high tides. Because much of the United States' densely populated Atlantic
and Gulf Coast coastlines lie less than 10 feet above mean sea level, the
danger from storm tides is tremendous.
STORM SURGE SAFETY ACTIONS
Minimize the distance you must travel to reach a safe location; the
further you drive the higher the likelihood of encountering traffic
congestion and other problems on the roadways.
Select the nearest possible evacuation destination, preferably within
your local area, and map out your route. Do not get on the road without a
planned route, or a place to go.
Choose the home of the closest friend or relative outside a designated
evacuation zone and discuss your plan with them before hurricane season.
also choose a hotel/motel outside of the vulnerable area.
of these options is available, consider the closest possible public
shelter, preferably within your local area.
evacuation routes designated by authorities and, if possible, become
familiar with your route by driving it before an evacuation order is
your local emergency management office to register or get information
regarding anyone in your household whom may require special assistance in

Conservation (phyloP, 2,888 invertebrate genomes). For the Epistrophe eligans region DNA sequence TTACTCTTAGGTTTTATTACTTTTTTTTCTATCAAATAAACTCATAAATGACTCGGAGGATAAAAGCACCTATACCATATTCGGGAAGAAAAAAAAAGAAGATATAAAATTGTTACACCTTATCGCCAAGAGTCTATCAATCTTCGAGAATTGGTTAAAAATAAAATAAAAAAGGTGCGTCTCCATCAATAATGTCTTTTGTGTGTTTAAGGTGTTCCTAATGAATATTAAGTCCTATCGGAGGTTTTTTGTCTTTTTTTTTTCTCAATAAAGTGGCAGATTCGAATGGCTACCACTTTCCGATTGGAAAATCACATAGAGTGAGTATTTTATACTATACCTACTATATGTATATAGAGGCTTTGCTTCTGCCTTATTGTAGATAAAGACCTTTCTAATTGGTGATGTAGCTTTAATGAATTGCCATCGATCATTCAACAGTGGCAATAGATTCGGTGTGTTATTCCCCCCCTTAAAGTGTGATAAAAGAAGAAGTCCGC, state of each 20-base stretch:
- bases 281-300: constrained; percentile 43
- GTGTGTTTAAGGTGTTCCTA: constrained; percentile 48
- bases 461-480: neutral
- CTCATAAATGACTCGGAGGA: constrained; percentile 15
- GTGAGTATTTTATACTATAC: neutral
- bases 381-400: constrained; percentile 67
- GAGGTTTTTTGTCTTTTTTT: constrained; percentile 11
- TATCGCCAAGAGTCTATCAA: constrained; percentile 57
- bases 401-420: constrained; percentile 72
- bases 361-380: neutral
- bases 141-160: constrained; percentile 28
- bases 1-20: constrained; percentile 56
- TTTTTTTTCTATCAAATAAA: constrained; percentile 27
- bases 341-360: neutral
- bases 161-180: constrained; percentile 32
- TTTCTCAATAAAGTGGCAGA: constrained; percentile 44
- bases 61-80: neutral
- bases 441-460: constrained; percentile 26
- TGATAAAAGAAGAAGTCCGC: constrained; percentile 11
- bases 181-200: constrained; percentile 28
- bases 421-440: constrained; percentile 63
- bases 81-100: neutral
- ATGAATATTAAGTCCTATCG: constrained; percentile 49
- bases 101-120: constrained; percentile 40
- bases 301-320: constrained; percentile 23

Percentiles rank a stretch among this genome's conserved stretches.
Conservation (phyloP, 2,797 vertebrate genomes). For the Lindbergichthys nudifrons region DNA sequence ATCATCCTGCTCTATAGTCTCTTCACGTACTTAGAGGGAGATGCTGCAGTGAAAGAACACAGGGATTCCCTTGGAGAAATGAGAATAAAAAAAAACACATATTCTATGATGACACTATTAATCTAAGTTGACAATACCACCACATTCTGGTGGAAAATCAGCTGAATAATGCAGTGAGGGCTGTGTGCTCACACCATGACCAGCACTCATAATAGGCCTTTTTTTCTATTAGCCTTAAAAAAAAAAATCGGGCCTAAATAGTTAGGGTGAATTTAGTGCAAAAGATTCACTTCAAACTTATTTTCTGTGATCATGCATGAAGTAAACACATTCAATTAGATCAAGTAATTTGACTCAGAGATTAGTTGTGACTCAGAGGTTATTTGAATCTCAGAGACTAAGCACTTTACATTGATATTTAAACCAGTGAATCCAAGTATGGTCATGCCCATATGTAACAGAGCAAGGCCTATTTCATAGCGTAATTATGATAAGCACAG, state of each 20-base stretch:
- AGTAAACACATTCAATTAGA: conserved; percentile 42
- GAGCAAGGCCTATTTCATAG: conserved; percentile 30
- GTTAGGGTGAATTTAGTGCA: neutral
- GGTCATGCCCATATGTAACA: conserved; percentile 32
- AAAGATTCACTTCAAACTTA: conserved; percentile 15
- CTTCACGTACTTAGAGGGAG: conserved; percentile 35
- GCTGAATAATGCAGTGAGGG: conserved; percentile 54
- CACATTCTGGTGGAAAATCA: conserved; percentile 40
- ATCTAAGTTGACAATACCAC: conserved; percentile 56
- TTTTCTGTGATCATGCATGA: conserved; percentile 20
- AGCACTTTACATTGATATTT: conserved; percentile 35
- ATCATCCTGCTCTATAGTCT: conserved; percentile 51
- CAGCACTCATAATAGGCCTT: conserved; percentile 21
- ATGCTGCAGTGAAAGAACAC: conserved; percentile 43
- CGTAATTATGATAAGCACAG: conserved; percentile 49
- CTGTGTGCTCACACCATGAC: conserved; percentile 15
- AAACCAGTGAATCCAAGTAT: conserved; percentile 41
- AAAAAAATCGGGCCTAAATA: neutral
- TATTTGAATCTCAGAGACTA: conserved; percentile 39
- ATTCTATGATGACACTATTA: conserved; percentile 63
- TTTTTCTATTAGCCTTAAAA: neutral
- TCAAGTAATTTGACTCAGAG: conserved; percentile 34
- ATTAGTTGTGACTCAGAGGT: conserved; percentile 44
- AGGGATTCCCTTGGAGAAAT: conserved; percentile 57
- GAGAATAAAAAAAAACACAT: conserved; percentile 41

order to evacuate.
plan, most public shelters do not accept pets.
your home prior to leaving by boarding up doors and windows, securing or
moving indoors all yard objects, and turning off all utilities.
leaving, fill your car with gas and withdraw extra money from the ATM.
prescription medicines and special medical items, such as glasses and
family evacuation plan includes an RV, boat or trailer, leave early. Do
not wait until the evacuation order or exodus is well underway to start
If you live in an evacuation zone and are ordered to evacuate by state
or local officials, do so as quickly as possible. Do not wait or delay
your departure, to do so will only increase your chances of being stuck in
traffic, or even worse, not being able to get out at all.
Expect traffic congestion and delays during evacuations. Expect and
plan for significantly longer travel times than normal to reach your
family's intended destination.
Stay tuned to a local radio or television station and listen carefully
for any advisories or specific instructions from local officials. Monitor
your NOAA Weather Radio.